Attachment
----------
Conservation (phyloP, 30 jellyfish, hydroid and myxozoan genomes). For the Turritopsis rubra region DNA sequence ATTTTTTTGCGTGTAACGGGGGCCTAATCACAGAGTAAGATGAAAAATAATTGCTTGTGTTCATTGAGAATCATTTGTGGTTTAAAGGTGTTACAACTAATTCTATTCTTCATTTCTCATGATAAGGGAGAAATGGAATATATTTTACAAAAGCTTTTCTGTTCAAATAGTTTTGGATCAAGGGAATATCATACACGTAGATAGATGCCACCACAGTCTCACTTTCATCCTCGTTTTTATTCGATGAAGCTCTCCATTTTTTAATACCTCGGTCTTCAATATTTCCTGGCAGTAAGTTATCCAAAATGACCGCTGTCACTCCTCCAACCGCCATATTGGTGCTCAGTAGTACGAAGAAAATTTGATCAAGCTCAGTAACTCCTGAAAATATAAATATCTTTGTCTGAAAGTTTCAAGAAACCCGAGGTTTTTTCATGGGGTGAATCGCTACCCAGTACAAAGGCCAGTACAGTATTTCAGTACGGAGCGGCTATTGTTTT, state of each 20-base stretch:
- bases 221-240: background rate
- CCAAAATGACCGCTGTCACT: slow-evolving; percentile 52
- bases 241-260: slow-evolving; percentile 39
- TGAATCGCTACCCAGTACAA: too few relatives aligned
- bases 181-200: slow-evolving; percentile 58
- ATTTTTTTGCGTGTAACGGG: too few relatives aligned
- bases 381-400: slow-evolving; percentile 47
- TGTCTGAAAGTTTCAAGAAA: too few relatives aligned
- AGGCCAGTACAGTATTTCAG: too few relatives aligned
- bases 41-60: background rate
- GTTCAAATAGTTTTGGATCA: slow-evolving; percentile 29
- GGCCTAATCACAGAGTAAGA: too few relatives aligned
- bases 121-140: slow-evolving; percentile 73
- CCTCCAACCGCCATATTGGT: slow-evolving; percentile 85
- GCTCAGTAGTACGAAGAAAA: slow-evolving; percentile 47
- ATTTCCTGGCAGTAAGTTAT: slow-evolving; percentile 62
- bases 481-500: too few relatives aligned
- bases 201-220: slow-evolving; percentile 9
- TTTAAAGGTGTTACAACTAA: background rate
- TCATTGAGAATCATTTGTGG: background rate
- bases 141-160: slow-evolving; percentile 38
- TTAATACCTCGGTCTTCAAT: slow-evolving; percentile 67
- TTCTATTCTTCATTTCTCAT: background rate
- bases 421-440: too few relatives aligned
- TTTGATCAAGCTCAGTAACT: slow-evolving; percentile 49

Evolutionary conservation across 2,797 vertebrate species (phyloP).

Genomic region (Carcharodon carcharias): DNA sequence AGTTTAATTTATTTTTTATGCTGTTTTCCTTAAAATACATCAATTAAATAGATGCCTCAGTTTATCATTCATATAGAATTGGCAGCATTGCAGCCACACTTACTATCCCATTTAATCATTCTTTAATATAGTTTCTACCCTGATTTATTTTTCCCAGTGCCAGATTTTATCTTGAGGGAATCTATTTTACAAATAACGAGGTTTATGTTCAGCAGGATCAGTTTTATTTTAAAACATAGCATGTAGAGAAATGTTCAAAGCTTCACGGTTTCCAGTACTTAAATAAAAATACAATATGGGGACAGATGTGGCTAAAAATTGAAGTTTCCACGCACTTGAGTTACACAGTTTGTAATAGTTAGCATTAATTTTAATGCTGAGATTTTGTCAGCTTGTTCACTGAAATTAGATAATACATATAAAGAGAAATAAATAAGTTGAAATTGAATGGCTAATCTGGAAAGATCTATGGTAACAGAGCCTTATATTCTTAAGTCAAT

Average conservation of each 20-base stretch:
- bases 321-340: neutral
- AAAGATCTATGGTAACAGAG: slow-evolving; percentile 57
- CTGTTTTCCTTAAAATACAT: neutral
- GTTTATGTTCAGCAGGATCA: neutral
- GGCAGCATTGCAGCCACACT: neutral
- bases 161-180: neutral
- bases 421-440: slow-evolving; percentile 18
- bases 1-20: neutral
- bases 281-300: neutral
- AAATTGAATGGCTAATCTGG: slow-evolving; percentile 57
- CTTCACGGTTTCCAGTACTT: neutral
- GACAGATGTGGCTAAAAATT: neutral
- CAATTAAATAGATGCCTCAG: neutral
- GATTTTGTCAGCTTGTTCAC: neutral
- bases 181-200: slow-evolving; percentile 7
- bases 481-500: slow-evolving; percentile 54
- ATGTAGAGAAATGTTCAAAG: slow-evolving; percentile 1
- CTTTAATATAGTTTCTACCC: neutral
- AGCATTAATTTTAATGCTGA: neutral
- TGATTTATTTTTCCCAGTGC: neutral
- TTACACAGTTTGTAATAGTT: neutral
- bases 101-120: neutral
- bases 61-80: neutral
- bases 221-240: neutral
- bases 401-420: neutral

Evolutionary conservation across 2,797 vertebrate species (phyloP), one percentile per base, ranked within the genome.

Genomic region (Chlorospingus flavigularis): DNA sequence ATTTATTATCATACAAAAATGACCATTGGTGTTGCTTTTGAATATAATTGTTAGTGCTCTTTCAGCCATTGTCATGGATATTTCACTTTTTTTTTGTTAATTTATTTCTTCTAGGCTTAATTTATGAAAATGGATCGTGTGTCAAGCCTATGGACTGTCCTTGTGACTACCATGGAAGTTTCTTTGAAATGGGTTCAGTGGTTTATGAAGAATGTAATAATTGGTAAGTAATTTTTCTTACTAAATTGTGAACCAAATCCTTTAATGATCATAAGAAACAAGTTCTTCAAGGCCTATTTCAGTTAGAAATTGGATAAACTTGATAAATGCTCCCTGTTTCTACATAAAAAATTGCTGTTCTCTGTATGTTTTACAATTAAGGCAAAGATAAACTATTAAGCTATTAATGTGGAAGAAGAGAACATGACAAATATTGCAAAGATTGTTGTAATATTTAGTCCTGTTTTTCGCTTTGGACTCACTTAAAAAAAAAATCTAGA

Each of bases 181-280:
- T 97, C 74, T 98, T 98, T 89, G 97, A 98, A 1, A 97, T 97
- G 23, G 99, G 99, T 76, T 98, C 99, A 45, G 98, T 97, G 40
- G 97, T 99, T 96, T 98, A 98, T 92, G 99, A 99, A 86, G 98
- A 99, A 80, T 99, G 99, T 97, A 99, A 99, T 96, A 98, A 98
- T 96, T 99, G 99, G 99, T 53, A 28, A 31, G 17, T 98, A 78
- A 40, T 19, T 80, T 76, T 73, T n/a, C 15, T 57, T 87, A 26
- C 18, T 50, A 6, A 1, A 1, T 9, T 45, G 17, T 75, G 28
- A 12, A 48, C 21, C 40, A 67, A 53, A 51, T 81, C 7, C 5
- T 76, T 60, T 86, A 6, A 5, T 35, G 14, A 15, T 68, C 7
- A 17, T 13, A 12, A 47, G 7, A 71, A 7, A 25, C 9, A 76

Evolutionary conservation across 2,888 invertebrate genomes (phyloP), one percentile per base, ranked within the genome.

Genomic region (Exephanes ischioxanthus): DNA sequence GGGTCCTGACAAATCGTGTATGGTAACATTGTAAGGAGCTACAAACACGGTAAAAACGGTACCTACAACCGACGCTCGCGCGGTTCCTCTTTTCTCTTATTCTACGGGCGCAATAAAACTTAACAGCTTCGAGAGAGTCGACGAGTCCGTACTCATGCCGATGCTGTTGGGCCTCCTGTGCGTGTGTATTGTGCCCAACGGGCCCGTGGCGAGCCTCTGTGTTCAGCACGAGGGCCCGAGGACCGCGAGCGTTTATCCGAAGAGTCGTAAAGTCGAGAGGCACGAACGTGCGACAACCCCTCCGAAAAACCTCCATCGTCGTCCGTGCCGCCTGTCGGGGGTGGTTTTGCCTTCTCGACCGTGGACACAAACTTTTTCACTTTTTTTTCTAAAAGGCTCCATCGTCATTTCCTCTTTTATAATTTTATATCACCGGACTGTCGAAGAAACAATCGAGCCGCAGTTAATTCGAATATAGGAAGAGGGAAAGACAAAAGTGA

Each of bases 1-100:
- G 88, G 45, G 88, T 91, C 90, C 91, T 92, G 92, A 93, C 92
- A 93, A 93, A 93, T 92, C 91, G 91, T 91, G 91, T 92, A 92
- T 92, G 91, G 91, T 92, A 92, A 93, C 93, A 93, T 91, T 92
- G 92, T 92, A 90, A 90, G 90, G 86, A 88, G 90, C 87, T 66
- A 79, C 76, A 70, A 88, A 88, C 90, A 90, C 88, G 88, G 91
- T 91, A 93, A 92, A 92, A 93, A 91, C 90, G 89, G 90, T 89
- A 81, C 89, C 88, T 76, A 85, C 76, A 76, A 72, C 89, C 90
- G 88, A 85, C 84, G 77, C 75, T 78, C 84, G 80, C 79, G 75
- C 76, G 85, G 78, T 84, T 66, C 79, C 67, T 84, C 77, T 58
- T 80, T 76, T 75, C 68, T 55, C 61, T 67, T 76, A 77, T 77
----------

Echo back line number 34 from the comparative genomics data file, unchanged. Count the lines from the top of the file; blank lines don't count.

- GGCAGCATTGCAGCCACACT: neutral